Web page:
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Table 1 Classification of extremophiles and examples of their habitats.

From: Biotechnological applications of archaeal enzymes from extreme environments

Type Growth characteristics Habitat
Acidophiles Low pH (< 2) Hot sulfur springs, waste treatment plants, and mine drainage
Alkaliphiles High pH (> 10) Soda lakes, alkaline hot springs, deserts, and mine waste
Halophiles High concentration of salt (2–5 M NaCl) Salt lakes, coastal lagoons, and saline soils
Metallophiles High concentration of heavy metals (Cu, Cd, As, Zn) Deep-sea or terrestrial hydrothermal sources and metal-processing factories
Piezophiles or barophiles High hydrostatic pressure (40–130 MPa) Ocean floor and deep-sea hot vents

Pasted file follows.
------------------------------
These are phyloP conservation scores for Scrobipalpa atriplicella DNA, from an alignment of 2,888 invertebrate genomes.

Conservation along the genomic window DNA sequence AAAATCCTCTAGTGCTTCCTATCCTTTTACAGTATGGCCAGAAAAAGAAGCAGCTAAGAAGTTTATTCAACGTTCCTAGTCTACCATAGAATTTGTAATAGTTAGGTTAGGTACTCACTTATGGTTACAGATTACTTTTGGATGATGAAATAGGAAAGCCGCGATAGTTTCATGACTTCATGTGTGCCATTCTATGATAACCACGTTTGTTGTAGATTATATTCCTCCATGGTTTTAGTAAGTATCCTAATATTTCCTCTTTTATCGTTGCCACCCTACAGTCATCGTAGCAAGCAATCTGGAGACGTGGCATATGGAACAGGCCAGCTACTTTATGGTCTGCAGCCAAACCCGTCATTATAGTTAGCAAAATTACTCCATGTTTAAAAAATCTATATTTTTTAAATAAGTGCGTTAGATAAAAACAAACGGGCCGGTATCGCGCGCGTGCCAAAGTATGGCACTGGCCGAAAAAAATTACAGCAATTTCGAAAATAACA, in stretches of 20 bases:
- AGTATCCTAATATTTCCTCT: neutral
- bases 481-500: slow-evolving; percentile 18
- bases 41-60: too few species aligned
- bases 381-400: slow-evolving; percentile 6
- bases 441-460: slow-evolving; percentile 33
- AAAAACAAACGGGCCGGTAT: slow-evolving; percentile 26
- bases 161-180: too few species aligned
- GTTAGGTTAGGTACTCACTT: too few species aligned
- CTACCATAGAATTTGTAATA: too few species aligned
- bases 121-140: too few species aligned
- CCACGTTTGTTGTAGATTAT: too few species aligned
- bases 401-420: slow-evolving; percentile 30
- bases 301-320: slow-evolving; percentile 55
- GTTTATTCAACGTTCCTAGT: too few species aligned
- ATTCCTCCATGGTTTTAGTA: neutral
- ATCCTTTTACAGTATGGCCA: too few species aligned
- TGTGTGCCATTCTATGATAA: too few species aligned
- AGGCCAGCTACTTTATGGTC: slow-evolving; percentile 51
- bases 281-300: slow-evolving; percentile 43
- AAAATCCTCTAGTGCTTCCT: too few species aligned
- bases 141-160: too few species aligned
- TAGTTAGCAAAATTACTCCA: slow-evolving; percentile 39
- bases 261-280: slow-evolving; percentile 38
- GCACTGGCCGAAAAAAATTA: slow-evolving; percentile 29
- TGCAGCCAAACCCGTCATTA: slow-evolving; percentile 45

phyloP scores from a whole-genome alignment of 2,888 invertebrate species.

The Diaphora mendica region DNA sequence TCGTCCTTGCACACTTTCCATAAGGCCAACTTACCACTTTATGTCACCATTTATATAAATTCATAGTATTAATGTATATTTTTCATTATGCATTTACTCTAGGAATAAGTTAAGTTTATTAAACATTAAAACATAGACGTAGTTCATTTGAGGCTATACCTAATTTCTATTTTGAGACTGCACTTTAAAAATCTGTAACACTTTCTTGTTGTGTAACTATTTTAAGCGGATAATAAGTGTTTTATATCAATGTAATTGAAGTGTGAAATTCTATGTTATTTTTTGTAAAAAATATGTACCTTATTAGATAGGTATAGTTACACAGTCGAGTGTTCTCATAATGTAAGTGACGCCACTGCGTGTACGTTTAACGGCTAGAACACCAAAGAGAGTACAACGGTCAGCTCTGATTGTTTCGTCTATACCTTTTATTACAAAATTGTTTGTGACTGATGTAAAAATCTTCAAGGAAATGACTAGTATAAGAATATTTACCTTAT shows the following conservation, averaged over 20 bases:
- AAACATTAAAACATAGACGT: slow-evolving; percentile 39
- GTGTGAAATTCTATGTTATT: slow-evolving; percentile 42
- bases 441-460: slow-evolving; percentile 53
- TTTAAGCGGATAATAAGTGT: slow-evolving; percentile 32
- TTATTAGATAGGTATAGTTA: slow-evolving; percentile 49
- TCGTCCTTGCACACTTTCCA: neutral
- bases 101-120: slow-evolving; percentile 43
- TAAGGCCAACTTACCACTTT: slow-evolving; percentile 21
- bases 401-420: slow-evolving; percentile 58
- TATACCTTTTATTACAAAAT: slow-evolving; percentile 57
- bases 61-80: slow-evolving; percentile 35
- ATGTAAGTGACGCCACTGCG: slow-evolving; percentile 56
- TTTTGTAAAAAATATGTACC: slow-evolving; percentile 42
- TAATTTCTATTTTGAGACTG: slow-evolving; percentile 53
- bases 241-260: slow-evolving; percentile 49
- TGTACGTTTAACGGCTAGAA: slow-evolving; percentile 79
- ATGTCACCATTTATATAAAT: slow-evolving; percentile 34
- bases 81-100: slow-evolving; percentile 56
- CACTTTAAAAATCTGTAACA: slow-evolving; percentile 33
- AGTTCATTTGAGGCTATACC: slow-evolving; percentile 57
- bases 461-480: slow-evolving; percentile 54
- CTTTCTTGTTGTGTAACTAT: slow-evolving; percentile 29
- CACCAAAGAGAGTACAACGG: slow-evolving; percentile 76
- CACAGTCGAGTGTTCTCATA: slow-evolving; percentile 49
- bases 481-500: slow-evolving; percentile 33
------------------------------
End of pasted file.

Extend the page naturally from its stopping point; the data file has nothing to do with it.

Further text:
Psychrophiles Low temperature (< 15 °C) Arctic and Antarctic soils and waters, alpine soils, deep ocean water, and glaciers
Radiophiles High levels of ionizing radiation (> 25 kGy); 5 Gy is lethal for humans Terrestrial surfaces, upper layers of the sea, and nuclear waste
Thermophiles High temperature
    Thermophiles (60–80 °C)
    Hyperthermophiles (> 80 °C)
Deep-sea or shallow hydrothermal vents, hot springs, geysers, volcanoes, coal refuse piles, and industrial hot water systems
Xerophiles Low water activity (aw ≤ 0.8) Deserts and salt beds